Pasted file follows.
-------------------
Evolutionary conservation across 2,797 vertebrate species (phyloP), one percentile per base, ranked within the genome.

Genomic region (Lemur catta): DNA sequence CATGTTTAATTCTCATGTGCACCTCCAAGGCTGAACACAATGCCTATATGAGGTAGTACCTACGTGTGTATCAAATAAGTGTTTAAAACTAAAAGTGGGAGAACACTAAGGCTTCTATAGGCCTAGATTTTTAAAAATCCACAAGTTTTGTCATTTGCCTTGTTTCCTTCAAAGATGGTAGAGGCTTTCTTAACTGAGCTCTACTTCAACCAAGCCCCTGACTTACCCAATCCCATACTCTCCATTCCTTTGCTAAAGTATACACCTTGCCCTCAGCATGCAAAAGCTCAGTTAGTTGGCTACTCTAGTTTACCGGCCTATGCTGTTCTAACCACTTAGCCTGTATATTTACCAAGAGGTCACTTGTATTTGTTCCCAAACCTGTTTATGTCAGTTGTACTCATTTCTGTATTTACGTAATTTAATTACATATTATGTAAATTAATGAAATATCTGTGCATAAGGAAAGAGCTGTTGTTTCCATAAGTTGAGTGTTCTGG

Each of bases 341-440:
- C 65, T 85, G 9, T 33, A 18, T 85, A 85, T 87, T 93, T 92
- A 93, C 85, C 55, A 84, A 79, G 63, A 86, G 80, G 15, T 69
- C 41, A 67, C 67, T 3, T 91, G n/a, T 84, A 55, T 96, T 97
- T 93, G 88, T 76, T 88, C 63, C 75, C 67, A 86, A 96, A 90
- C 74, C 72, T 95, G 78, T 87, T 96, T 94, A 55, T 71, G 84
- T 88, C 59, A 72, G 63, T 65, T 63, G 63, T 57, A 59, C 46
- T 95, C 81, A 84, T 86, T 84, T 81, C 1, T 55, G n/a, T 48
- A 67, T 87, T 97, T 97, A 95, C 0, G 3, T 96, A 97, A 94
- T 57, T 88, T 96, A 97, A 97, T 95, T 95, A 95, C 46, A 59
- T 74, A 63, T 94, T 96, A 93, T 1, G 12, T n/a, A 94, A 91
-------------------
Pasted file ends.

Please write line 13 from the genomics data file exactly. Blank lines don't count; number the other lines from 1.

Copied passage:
- T 74, A 63, T 94, T 96, A 93, T 1, G 12, T n/a, A 94, A 91